Castle Geyser, Yellowstone - vacation travel photos. Geysers in Yellowstone Park in the USA
An amazing journey through the reserves of America
The first European to travel to the caldera and see the hot springs was John Coulter, a member of the famous Lewis and Clark expedition
He spent 3 years here, wandering in surrealistic landscapes in the middle of mountains and geysers. Colter's journey to Yellowstone is one of the most famous in the history of the Wild West research. When he told about his discovery of the world of geysers, no one believed him. In the 1860s, prospectors appeared in Yellowstone in search of gold. Gold was not found here, but thanks to the miners and hunters stories about hot springs, geysers, and other wonders of nature spread, causing great interest in Yellowstone.
October 26, 1976 Yellowstone National Park received the status of the International Biosphere Reserve, and on September 8, 1978 was included in the UNESCO World Heritage List. Geyser Hill is about 40 geysers, raging pools of unreal colors, photogenic puffing cones and snarling fumarole. The hill is located right in the center of the national park Yellowstone. There are also five of the largest geysers: Castle Geyser, Old Faithful, Grand Geyser, Daisy, and Riverside.
One of the most recent major eruptions occurred 74 thousand years ago on the Toba volcano, located in Indonesia in the so-called subduction zone, where the oceanic crust sinks under the lithosphere plate. There is an assumption that as a result of this disaster, the population of the ancestors of modern people has dramatically decreased. With the explosion in the 1st century n e. Another Indonesian volcano - Krakatau - today is associated with the sharpest cooling in the last 2 thousand years.
And just 200 years ago, the most powerful eruption of the Indonesian volcano Tambora occurred, as a result of which the average global temperature dropped by about 1 degree. This "year without summer" with a series of summer frosts caused massive crop failures in vast territories of the Northern Hemisphere, including the USA, Canada and Northern Europe, which led to hunger and disease. This phenomenon was called "volcanic winter" by analogy with the "nuclear" one: it was caused by huge amounts of erupted volcanic dust and gases that entered the stratosphere, where they circulated for several years, scattering and reflecting solar radiation, which led to a prolonged cooling period.
Geyser The castle is notable for especially large deposits of siliceous tuff, which formed its cone and looks like a castle, from which its name came
The shape of the cone is constantly changing due to additional layers of mineral deposits during eruptions. Yellowstone's human history is about 11,000 years old. But on the territory of the caldera, Native American tribes rarely penetrated because of the frequent and loud sounds, sometimes reminiscent of a thunderclap. The Indians were convinced that the spirits living in this territory did not like the invasion of man into their world.
The geysers of Yellowstone National Park make up two thirds of all existing geysers on Earth. Even when the rest of North America was a wilderness region, with wandering bison, moose, bears, pristine beauty of wildlife and lots of wildlife, the Yellowstone area was unique. Geysers, hot springs and fumaroles in the park are formed where rainwater and melting snow penetrate deep into the Earth, heat up from the so-called "Yellowstone hot spot", and then break through to the surface.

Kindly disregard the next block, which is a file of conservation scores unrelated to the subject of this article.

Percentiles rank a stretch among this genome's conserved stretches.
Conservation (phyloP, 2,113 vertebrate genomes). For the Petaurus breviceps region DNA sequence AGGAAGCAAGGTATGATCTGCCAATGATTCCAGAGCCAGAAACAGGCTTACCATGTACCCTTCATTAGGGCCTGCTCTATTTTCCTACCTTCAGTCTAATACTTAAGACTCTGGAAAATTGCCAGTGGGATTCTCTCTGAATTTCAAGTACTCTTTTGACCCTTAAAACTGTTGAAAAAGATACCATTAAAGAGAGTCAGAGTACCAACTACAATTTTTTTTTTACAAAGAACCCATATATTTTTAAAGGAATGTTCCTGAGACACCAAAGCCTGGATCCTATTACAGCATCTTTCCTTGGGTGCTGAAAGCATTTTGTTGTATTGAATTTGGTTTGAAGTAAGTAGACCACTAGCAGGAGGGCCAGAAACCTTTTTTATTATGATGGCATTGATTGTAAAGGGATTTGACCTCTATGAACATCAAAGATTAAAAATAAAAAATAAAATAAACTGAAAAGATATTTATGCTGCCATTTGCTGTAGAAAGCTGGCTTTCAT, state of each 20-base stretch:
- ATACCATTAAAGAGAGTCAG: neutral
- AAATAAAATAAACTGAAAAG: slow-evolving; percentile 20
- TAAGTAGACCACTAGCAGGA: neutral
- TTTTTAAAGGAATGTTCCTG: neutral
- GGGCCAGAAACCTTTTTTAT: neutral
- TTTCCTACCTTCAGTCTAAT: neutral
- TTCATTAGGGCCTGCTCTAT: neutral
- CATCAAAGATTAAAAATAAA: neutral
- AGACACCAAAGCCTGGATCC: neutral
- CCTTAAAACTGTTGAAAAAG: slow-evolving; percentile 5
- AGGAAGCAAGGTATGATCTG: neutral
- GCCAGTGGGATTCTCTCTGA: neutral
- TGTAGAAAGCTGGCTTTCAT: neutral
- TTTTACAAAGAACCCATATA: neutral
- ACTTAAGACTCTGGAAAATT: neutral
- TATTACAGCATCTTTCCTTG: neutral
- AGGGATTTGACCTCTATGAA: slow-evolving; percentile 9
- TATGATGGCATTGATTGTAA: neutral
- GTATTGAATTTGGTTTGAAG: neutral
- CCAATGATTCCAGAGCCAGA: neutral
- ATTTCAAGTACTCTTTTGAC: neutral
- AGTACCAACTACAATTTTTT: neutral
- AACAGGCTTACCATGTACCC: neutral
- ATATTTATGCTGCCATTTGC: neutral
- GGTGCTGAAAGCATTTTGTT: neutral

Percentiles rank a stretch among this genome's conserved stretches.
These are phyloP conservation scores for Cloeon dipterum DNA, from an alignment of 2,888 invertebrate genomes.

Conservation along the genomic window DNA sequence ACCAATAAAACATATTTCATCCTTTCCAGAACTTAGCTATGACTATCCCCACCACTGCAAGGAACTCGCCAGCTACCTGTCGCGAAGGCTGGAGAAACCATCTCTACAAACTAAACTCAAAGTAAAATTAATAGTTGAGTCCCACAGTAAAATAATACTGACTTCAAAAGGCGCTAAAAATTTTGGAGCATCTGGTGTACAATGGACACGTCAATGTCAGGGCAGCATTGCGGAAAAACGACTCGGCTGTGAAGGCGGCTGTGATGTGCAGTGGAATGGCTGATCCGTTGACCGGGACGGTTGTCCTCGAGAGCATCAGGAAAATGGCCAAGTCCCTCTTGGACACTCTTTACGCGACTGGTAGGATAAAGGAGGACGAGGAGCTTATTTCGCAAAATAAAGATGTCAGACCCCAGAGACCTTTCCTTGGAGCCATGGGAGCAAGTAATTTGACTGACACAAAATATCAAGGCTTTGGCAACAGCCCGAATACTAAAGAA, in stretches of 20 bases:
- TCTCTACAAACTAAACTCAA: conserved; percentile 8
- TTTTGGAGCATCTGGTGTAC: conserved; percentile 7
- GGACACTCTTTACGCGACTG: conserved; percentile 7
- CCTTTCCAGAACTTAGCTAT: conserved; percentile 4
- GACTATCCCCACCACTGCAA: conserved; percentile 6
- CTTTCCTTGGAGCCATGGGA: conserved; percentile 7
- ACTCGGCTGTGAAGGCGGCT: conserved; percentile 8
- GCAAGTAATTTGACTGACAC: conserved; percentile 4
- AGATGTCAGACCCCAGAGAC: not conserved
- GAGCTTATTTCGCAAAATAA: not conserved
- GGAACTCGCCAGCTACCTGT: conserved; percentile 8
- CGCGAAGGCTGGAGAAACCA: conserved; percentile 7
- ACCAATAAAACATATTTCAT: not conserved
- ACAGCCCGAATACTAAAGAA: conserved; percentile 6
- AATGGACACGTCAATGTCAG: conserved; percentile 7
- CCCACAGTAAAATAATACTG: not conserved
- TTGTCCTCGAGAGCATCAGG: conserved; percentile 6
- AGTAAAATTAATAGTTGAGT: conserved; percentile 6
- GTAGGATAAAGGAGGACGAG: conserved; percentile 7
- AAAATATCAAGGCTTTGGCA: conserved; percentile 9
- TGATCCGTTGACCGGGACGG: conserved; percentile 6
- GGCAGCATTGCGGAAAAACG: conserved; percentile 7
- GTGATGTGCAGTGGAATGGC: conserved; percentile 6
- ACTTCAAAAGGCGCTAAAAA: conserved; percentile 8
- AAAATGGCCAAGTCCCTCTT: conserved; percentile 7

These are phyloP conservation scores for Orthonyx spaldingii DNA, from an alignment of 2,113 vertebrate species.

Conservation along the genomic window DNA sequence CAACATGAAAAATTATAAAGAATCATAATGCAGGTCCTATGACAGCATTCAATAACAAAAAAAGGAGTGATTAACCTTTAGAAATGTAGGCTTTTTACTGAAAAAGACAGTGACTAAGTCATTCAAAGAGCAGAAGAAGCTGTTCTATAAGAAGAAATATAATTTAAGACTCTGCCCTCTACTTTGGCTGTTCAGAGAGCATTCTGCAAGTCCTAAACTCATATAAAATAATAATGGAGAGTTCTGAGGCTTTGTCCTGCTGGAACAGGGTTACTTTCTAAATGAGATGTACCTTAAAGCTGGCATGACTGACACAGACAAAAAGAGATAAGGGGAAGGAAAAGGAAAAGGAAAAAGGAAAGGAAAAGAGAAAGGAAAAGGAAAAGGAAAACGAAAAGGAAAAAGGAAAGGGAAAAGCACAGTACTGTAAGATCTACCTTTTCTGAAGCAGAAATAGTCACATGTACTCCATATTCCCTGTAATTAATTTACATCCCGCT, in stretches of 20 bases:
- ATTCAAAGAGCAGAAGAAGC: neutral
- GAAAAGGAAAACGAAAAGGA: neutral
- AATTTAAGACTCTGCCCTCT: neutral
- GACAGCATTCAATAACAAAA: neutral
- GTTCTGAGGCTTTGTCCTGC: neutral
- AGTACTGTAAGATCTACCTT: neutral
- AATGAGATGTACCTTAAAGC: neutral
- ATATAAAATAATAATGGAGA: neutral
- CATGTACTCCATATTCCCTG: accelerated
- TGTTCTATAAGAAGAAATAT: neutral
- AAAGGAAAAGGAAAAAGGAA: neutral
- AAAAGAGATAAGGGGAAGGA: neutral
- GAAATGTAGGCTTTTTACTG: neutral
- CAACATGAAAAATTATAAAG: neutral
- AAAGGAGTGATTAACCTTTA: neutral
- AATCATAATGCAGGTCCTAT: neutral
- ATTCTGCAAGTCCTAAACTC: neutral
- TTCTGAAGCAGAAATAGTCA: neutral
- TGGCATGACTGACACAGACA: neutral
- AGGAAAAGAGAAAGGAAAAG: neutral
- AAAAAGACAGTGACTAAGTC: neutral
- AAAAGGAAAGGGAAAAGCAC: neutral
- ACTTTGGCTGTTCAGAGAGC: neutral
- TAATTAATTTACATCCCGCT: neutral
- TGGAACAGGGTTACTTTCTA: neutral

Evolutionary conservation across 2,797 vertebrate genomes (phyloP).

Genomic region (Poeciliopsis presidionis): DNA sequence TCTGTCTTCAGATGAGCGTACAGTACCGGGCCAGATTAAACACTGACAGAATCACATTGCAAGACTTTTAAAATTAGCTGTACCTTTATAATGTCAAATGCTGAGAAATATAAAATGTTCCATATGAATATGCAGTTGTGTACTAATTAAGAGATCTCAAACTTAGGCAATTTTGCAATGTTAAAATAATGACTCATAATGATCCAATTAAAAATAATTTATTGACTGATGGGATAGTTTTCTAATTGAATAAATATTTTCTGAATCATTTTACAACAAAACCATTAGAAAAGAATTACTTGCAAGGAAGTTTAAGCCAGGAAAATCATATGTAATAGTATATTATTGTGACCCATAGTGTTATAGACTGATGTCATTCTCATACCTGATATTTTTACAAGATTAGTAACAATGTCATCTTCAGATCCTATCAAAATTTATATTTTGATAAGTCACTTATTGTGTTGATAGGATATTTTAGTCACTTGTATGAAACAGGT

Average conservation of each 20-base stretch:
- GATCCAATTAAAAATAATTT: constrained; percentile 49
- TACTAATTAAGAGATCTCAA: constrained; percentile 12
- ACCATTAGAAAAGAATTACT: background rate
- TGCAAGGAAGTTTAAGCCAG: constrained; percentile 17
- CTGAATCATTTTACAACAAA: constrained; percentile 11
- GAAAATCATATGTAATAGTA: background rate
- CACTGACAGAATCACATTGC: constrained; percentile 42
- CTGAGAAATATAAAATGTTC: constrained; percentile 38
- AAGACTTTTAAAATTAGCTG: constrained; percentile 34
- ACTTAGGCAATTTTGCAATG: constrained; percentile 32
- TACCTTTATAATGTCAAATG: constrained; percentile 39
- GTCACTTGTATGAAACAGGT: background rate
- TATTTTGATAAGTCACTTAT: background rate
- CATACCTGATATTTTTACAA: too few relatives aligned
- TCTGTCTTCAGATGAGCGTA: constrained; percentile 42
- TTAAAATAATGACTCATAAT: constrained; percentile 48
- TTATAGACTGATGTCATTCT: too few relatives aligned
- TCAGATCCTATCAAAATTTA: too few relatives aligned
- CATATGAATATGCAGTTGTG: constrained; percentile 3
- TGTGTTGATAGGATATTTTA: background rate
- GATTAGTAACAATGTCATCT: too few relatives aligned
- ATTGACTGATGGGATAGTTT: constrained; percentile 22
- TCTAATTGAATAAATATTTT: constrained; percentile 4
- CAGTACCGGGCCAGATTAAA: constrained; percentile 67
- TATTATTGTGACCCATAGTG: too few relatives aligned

Being close to the surface, geysers periodically erupt under high pressure hot water and steam streams, some reaching 120 m. About 10,000 thermal springs are evidence of the enormous amount of heat released from molten magma resting inside the Earth's crust. Yellowstone National Park has become the best place in North America - and perhaps all over the world - to observe wild wolves.
For wildlife lovers, they are a more popular attraction than geysers. In the morning and in the evening groups of nature lovers, biologists, photographers have the opportunity to observe how a pack of wolves pursues, attacks and kills moose, bighorn sheep and even bison. Wolves can be seen throughout the year, but best of all in the winter, or in the early spring.
Scientists know super-eruptions in which explosive emissions reach at least 1 thousand km3 in solid equivalent. In total, about 20 such supervolcanoes are known on Earth, and over the past million years, it has been firmly established that three of them have erupted: the Indonesian Toba, Yellowstone in the northwestern United States and Taupo in New Zealand. There is reason to believe that such large eruptions could have occurred in other sparsely populated areas, such as Kamchatka, but their evidence has not been preserved or has not yet been found. However, as we see, eruptions of a smaller scale also have global effects: for example, emissions from the Tambor eruption in 1815 amounted to "only" 180 km3 of ash and volcanic material (tephra).
Therefore, in a practical sense, all volcanoes that can throw such a large amount of erupted products into the upper atmosphere are extremely important to us that, taking into account the peculiarities of atmospheric circulation, they can cause pronounced and long-term climate changes. Until recently, it was believed that such events are rare enough - on average once every millennium, this inspired some optimism, given the duration of human life. But the results of recent studies in the ice of Greenland and Antarctica give us other shocking figures.
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